As I set out on this journey I’m (sorry for sounding cliché here) both excited and nervous.  Currently my excitement outweighs my nerves and I can’t wait for all the experiences I’ll have here but there are still a few experiences that I’m nervous about.  I’m fairly self-conscious when I speak Japanese with fellow American students, so I’m very nervous about adapting to speaking with Japanese natives.  It also makes me nervous when I think about the fact that I’ll almost definitely have several experiences involving cultural misunderstandings.  Of course, these experiences will be the most valuable part of my journey and will be what truly helps me to explore and understand this new culture, so, while these coming experiences do make me nervous, I’m excited to learn from them.  I’d be lying if I said learning was all I’m excited about though.  I’m excited to meet people, to experience various aspects of Japanese culture and pop culture first hand, and to try tons of delicious food.

Coming from a background with very little foreign experience, I think that over the next semester I’ll learn some of the most valuable lessons in my life.  I’m nervous but I feel ready for what the next few months throw my way, and come December I hope I’ll have grown much more as a person.
View from Where I Will Be Staying the Next Four Months

Friday, September 2, 2016

Beginning My Year Abroad (Emma)

As I set out on this journey, I’ve found myself wide awake just a few hours before I leave for Japan. I’m all packed, and while most of me feels completely ready to make my way to Tokyo, a large part of me is second guessing myself. It’s not that I’m not excited for this experience (my friends can verify that it’s taken most of my self-control to stop talking about this upcoming year), but there are a lot of things that I need to consider.

One of the hardest things for me to wrap my brain around is the fact that I’m going to be ‘stuck’ in Japan for the next 11 months. While part of that sounds amazing, I feel like this will be one of the most challenging parts of my year abroad. My family and I are very close, and 11 months is the longest I’ve stayed apart by far. While I know I’ll have a great time, sitting down with some KFC is nowhere near to the Christmas celebration I’m used to. This has resulted in a lot of dog cuddling, hanging out with my brother, and small family outings. It’s going to be different, and to some extent I’m really ready for this push away from home, but in many ways it’s something that I’m unable to prepare myself for until I arrive in Japan.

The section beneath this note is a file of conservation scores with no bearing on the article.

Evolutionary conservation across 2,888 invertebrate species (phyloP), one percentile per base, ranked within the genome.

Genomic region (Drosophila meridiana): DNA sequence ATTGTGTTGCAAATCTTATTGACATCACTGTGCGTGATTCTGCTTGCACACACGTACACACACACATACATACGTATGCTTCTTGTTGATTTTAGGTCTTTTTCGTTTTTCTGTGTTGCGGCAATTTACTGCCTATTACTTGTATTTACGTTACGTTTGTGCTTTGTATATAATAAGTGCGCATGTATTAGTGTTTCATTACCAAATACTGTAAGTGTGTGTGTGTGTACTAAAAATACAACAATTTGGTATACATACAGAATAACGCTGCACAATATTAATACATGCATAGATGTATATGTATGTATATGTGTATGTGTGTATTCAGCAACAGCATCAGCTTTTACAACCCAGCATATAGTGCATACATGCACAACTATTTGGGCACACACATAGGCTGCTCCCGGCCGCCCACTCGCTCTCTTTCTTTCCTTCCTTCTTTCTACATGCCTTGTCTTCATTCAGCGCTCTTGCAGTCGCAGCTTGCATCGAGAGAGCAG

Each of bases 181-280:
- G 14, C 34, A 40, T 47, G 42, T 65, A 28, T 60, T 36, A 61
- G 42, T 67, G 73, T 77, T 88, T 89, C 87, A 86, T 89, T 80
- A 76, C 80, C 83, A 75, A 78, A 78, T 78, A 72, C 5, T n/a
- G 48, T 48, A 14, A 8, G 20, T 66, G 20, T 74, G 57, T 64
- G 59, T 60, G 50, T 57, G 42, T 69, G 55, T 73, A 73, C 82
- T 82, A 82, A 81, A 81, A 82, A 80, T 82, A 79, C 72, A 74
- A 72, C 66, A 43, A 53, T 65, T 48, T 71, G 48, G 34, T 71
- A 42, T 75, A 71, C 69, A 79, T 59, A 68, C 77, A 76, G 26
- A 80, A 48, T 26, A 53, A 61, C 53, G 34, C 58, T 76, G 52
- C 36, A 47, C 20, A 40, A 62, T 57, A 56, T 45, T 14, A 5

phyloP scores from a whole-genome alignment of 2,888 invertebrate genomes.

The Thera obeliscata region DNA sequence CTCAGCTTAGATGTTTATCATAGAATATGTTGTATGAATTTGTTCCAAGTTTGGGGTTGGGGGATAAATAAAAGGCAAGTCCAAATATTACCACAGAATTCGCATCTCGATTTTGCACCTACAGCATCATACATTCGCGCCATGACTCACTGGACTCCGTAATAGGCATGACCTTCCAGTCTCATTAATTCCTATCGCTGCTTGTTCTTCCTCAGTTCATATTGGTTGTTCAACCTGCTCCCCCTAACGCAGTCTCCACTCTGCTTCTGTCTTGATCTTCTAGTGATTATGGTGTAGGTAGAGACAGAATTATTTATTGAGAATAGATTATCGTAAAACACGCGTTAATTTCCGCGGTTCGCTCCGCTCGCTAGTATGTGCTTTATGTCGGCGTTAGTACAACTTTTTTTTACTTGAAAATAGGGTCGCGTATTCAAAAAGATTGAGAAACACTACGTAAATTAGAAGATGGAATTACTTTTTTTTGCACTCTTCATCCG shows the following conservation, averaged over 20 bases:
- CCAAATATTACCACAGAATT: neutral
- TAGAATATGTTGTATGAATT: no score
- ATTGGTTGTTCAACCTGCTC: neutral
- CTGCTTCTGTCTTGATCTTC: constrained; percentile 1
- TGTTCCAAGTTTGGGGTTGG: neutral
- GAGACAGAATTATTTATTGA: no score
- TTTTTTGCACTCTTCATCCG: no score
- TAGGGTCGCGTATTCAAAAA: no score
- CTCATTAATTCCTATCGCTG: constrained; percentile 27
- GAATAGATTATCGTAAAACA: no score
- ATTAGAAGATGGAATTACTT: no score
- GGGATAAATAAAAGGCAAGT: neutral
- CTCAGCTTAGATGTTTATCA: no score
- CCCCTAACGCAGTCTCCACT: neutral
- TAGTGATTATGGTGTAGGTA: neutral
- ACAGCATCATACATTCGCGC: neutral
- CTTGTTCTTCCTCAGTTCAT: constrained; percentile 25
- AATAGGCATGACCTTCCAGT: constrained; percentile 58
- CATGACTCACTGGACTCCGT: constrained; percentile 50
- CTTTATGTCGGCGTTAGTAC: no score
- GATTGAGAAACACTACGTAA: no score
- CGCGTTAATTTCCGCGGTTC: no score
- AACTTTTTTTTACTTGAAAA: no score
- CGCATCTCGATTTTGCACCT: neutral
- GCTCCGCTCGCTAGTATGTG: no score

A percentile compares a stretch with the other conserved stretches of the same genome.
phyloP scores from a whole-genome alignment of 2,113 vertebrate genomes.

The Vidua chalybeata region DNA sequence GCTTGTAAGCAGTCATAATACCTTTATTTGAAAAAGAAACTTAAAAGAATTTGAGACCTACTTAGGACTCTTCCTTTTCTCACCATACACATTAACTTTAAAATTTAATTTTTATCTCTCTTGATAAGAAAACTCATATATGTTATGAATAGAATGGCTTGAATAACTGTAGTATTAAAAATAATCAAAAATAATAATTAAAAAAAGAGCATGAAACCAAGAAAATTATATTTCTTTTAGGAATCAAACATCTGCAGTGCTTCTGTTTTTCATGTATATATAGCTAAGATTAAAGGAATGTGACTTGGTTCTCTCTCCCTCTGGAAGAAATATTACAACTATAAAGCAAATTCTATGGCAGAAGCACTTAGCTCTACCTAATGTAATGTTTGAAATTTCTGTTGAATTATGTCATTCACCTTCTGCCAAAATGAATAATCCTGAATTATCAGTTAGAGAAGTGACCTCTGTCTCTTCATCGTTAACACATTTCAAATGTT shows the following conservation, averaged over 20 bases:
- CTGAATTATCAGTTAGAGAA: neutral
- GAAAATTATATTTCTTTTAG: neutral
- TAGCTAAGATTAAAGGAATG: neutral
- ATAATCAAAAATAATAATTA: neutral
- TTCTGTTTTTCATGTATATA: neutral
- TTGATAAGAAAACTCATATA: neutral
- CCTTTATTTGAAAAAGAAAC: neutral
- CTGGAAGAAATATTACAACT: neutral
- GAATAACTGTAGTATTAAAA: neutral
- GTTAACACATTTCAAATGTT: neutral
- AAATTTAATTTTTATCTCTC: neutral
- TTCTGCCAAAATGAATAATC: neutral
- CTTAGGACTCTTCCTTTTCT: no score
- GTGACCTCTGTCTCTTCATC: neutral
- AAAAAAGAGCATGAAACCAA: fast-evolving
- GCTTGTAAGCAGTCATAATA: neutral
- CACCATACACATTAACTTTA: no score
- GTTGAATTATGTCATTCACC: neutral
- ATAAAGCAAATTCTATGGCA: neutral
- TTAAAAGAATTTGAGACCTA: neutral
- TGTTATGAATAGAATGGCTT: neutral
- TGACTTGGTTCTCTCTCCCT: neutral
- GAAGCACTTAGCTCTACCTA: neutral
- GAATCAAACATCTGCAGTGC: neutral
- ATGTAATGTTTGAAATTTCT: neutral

Last Day with my Dog
For this first time in my life, I’m also able to financially support myself (outside of school tuition). I’ve spent a lot of this past summer working over 40 hours a week which was a learning curve in itself, and after arriving in Japan it will be the first time I’m only relying on myself for food, essentials, and dorm fees. It’s nice to know that if I completely mess up I’m able to ask my family for help, but I think it’s going to be a good experience figuring out how to ‘be an adult’.

Other than that, there are many ways in which my language and cultural competency will improve, and I’m very excited to get to the point in which living in Japan feels mundane. I’ve got 11 months to find my favorite restaurants, cafes, tv shows and parks. So here I am, slightly anxious but mostly excited for my year at Rikkyo University, I just have to get on my plane and make it to Tokyo.

Plane Ride